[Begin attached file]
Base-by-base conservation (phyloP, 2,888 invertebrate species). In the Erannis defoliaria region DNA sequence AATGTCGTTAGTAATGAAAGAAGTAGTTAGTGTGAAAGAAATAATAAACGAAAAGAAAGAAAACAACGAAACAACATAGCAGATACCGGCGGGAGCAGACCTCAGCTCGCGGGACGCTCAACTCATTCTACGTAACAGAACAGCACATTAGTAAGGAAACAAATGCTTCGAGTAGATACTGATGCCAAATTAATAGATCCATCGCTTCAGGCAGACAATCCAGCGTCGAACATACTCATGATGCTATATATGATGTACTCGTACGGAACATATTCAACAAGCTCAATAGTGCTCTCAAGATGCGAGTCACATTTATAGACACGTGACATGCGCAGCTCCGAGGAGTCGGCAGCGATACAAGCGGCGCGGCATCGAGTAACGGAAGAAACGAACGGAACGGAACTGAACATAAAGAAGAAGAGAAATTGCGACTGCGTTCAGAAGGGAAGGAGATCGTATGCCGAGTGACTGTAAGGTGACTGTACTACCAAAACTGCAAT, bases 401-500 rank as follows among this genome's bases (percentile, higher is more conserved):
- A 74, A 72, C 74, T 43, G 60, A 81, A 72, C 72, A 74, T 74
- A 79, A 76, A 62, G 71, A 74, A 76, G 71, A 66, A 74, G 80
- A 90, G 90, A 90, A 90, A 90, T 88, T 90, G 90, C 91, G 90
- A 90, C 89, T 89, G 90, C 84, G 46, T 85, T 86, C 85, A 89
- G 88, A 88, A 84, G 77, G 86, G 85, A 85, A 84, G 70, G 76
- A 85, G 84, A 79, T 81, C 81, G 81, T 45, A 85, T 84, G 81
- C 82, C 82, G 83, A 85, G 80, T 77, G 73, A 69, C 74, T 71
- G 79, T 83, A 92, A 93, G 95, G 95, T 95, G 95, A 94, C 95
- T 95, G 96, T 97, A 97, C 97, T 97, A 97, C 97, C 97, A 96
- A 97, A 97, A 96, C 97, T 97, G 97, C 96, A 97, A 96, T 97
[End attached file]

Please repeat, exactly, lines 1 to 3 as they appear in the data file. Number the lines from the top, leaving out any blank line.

Base-by-base conservation (phyloP, 2,888 invertebrate species). In the Erannis defoliaria region DNA sequence AATGTCGTTAGTAATGAAAGAAGTAGTTAGTGTGAAAGAAATAATAAACGAAAAGAAAGAAAACAACGAAACAACATAGCAGATACCGGCGGGAGCAGACCTCAGCTCGCGGGACGCTCAACTCATTCTACGTAACAGAACAGCACATTAGTAAGGAAACAAATGCTTCGAGTAGATACTGATGCCAAATTAATAGATCCATCGCTTCAGGCAGACAATCCAGCGTCGAACATACTCATGATGCTATATATGATGTACTCGTACGGAACATATTCAACAAGCTCAATAGTGCTCTCAAGATGCGAGTCACATTTATAGACACGTGACATGCGCAGCTCCGAGGAGTCGGCAGCGATACAAGCGGCGCGGCATCGAGTAACGGAAGAAACGAACGGAACGGAACTGAACATAAAGAAGAAGAGAAATTGCGACTGCGTTCAGAAGGGAAGGAGATCGTATGCCGAGTGACTGTAAGGTGACTGTACTACCAAAACTGCAAT, bases 401-500 rank as follows among this genome's bases (percentile, higher is more conserved):
- A 74, A 72, C 74, T 43, G 60, A 81, A 72, C 72, A 74, T 74
- A 79, A 76, A 62, G 71, A 74, A 76, G 71, A 66, A 74, G 80